• contains any other recognized safety or health hazard, such as unguarded machinery, exposed live wires, or heat stress

The confined safety trainer will show employees how and where to spot these hazards in confined spaces. A non-permit confined space does not have those extra dangers like potential hazardous atmosphere or potential to be engulfed by material within the space.

Determining Dangers that can Lead to a Collapse

A confined spaces safety specialist is going to know how to spot slants, angles, and lose ceilings that have the potential to collapse. The National Institute for Occupational Safety and Health (NIOSH) reviewed hundreds of unfortunate confined space deaths, and out of 670 confined space deaths, the most common types of hazards were atmospheric conditions and loose material.

Though asphyxiation remains one of the top risks and reasons of death, a collapse endangers all involved from workers trapped beyond the collapse, to the injured worker, and rescue workers. Fully assessing the confined spaces and knowing how to spot a dangerous location within the space are crucial to maintaining an accident-free zone.

Knowing the Importance of Atmospheric Testing

Confined space training discusses the importance of atmosphere testing and how it will reveal what equipment will be necessary to work safely in that hazardous environment. In a confined space incident in 2010, perilous mistakes were made by not tasting the atmosphere that affected both the confined space worker and the rescuers that came. Firefighter rescue came to the scene of a worker lying at the bottom of a deep manhole, assuming he had fallen by accident, they began lowering themselves down the manhole to rescue. It turns out the low 2% oxygen levels had initially made the worker pass out and fall headfirst down the hole, due to him not testing the air beforehand. Because this knowledge was also not known to rescuers, they passed out on their way down, and they required rescue themselves.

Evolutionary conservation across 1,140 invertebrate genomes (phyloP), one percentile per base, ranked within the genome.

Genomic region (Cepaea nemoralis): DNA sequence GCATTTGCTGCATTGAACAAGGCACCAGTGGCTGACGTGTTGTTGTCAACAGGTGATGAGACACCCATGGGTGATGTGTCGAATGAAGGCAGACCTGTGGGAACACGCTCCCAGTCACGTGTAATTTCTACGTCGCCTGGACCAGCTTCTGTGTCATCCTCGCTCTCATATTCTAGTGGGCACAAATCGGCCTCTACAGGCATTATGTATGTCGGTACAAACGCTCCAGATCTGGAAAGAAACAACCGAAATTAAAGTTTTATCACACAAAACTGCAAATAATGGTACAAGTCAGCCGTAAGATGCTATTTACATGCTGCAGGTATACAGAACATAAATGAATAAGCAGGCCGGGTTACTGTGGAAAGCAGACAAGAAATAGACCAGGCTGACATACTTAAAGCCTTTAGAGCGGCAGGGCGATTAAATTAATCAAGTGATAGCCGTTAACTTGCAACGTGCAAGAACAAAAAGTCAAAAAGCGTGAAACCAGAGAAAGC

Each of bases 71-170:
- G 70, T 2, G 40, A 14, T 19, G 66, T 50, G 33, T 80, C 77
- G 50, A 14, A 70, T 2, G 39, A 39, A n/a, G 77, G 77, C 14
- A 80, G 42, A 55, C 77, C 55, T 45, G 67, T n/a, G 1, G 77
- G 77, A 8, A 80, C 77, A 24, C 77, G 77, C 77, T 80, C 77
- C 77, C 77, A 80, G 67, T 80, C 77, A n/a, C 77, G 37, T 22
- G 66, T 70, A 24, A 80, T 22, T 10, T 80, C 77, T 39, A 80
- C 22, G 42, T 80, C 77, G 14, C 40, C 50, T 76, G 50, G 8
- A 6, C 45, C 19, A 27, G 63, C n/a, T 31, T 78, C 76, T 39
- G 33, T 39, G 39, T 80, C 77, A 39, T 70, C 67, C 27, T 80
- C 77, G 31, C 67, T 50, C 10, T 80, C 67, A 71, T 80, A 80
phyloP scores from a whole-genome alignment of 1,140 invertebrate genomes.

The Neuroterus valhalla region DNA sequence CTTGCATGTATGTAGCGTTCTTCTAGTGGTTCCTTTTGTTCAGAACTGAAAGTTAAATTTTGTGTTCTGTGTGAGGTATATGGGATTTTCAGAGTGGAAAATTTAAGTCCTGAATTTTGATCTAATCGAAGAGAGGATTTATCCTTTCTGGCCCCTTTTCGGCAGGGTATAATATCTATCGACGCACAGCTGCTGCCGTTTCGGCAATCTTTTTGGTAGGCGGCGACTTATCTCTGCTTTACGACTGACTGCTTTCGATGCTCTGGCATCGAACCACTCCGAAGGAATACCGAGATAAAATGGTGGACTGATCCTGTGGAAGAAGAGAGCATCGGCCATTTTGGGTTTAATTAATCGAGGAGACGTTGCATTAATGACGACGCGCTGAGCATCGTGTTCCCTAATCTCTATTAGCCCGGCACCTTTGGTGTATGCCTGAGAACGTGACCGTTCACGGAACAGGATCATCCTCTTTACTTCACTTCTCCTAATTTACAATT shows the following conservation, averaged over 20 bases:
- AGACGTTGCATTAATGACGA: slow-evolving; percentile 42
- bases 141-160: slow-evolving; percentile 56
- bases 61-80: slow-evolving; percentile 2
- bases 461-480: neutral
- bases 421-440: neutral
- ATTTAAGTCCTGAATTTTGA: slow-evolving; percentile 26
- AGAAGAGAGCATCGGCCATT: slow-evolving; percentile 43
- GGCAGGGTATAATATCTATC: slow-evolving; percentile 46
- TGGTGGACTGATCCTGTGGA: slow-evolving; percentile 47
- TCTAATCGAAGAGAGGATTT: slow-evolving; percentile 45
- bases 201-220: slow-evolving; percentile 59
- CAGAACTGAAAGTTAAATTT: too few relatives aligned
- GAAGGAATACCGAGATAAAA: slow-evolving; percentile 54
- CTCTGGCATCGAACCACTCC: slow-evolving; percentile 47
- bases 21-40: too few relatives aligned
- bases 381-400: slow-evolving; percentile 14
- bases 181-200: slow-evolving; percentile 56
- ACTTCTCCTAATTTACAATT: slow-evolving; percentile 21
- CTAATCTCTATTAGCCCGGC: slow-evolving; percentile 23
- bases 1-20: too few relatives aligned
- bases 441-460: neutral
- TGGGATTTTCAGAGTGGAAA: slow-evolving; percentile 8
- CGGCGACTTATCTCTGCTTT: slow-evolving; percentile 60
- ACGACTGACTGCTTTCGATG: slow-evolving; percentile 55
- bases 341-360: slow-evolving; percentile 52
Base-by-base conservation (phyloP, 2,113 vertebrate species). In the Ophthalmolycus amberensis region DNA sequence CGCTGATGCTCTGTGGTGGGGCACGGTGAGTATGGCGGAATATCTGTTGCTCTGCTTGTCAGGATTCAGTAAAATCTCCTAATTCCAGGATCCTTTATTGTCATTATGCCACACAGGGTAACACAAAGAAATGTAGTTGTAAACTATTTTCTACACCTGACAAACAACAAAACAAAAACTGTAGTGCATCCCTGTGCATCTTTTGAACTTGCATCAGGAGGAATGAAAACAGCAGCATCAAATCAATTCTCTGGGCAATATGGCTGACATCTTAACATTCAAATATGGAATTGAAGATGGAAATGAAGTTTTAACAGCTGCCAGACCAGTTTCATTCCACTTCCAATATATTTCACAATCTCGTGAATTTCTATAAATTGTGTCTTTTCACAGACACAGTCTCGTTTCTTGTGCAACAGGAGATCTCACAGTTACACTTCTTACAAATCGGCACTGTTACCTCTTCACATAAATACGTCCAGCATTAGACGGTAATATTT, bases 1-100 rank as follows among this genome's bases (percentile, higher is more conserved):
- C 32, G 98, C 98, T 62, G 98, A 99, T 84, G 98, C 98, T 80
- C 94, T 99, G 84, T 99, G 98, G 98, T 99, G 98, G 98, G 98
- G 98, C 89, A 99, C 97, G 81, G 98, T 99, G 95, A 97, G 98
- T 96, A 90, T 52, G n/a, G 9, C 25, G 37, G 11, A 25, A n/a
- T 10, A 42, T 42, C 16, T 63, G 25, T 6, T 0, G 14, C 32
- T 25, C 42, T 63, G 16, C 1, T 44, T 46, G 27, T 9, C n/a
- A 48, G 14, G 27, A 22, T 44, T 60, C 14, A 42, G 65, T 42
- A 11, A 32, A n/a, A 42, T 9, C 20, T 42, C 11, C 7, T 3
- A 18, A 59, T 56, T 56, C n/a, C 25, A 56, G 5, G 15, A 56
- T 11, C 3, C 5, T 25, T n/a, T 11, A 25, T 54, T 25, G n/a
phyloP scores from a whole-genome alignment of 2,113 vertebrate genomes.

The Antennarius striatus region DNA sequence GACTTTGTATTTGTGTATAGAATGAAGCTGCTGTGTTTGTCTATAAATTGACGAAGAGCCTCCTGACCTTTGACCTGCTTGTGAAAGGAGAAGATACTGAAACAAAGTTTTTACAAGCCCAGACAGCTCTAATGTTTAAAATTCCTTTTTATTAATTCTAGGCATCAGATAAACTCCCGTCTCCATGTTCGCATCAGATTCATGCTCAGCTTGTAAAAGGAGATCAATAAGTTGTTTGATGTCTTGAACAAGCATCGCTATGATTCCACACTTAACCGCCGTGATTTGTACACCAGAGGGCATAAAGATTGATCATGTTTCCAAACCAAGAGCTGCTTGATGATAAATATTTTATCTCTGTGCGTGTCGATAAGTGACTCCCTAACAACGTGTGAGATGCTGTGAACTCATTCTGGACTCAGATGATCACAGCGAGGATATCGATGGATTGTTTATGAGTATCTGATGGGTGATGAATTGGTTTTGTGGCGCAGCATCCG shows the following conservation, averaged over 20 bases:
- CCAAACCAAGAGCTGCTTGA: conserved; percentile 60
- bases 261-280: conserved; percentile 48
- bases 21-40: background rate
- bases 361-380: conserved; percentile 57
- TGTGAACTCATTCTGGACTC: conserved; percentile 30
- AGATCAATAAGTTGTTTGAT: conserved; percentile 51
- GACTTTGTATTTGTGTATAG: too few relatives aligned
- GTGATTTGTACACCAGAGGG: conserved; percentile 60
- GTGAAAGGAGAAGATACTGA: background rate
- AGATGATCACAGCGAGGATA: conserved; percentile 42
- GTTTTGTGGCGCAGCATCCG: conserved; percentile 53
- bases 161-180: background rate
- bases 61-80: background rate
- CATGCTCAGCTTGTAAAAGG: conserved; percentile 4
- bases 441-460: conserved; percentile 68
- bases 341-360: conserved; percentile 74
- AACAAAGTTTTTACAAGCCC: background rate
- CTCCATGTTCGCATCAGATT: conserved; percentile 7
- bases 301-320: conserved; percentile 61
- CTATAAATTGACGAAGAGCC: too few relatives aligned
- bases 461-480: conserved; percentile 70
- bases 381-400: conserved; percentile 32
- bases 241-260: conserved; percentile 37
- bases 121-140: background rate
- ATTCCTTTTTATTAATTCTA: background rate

The NIOSH in their investigation of confined space-related deaths found that 60% of these fatal accidents are of the rescue workers. Taking these precautions and helping managers receive training to properly identify, protect, and execute these types of atmospheric conditions is what a professional confined space safety trainer can do.

Proper Securing Techniques

A large part of safety training for confined spaces is knowing how to enter and exit the area safely. Many confined spaces may have only the one entrance and exit, and knowing how to utilize that safely can be a difference between life and death. Confined space training will include efficient monitoring of the confined space and proper ventilation techniques. Both of which involve making sure employees know how to identify danger before they enter, while they are inside, and while they are exiting the confined space. Properly securing the space, and themselves if they are repelling or climbing must be taught by someone who knows how these insecure areas work, and what to do when they fail.

How to Compose Oneself in an Emergency

A major part of the safety training includes teaching managers and their employees techniques on how to avert panic and maintain composure in an emergency. Knowing what to do and how to do it when faced with a situation will help save you from serious injury and may even save your life. In a small space, panic can set in, and it can be difficult to remember how to react in this time safely. Workers should leave the training feeling confident that when faced with an emergency, they know how to breathe, concentrate, and let their training take over.

It is very important to receive confined space training from an accredited, professional team of trainers who know everything there is to know about working in a confined space. The First Response confined space training includes four hours of classroom time, followed by a one-hour hands-on training experience. The classes can be done year-round, and will leave you and your team with OSHA certified training. Let us be the ones to give you the training you need to perform to the best of your abilities, and as safely as possible.

Dan Corrigan
Dan Corrigan

Even after 23 years of conducting training, we continue to build our business one satisfied customer at a time. Interest is generated amongst your employees by creating a fun learning atmosphere